• dEdmonton is just Edmonton with a ‘d’ in front of it – we want this to be a showcase for the city

At first I wasn’t sure how I felt about ‘dEdmonton’ but now I really like it. I think it was the right decision, for sure.

How can you help?

This event is still in the early stages of planning, so if you have any ideas, feedback, or even just random thoughts, send them to info@dedmonton.com.

Beyond that, we need you to help us spread the word. We’ve just got a placeholder (and very cool teaser poster) up at http://www.dedmonton.com but we’re already working on a proper site, so check back soon. You can also join the Facebook group, and follow us on Twitter. Tell your friends!

  • http://www.mikelawton.com Michael Lawton

    I love to see more Halloween fun, and I think the “dEdmonton” branding is fantastic! But I want to make sure that people know about the Deadmonton Horror Film Festival (http://www.deadmonton.net/) that got started last year.

  • http://adamsnider.com Adam Snider

    While I’m very enthusiastic about this festival, I must admit that I’m not too fond of the name. It doesn’t feel as much like we’re reclaiming the word if we’re creating a completely new word.

    And, while I get what you’re saying about removing the negative connotations of “dead,” it’s a Halloween festival, “dead” is completely appropriate!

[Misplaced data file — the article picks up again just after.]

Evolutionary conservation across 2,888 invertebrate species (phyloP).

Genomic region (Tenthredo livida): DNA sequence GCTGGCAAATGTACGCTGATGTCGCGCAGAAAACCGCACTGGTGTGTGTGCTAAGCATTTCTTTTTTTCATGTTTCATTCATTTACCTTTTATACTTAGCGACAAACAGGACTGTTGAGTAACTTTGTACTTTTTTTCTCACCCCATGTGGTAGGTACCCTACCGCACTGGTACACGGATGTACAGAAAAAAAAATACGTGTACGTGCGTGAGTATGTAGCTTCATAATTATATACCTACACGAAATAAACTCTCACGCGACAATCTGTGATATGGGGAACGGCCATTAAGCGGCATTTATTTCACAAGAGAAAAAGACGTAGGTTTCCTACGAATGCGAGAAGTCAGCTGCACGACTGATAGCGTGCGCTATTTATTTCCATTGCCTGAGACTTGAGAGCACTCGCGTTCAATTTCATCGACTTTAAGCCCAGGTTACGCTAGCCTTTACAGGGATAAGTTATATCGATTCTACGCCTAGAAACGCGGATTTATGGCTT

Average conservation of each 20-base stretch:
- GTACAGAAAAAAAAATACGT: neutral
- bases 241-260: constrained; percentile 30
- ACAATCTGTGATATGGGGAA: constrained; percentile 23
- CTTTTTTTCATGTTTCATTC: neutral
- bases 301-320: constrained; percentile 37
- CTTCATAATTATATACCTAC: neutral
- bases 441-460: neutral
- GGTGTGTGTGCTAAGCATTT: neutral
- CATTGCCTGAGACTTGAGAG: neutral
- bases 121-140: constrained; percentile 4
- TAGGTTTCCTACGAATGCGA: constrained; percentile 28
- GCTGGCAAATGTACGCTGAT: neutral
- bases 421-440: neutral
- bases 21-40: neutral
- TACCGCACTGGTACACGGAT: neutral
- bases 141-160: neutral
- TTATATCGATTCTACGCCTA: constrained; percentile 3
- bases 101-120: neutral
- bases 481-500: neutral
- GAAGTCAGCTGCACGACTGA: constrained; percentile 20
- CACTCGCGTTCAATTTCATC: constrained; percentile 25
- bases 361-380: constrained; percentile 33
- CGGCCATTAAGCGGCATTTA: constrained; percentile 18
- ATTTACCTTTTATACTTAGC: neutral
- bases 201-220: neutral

I also think the lowercase “d” at the beginning is a bit silly when typed, but it actually works quite well in the logo, so I can let that slide.

    Having said that, I’m looking forward to the first incarnation of this new festival come October. The name might not be ideal (in my opinion), but if everything else works out, then that’s hardly a big deal.

  • http://blog.mastermaq.ca Mack D. Male

    Michael – It’ll be back, with a slightly different name. Derek is keen to make it even bette than last year!

    Adam – Thanks for your comments. I was initially sort of unsure about the name also, but it has grown on me. I’d say give it time and see how you feel then. Also, like you said, if it works out the name won’t be an issue.

  • http://ericwarnke.com Eric Warnke

    I don’t think the lowercase d works at all. It doesn’t automatically read deadmonton until it’s explained. With so many other brands like iPod with lower case first letters people have already been conditioned to read any lowercase letter at the beginning of a word as the actual letter. I think most people will look at the name say “dee-Edmonton” what’s that!?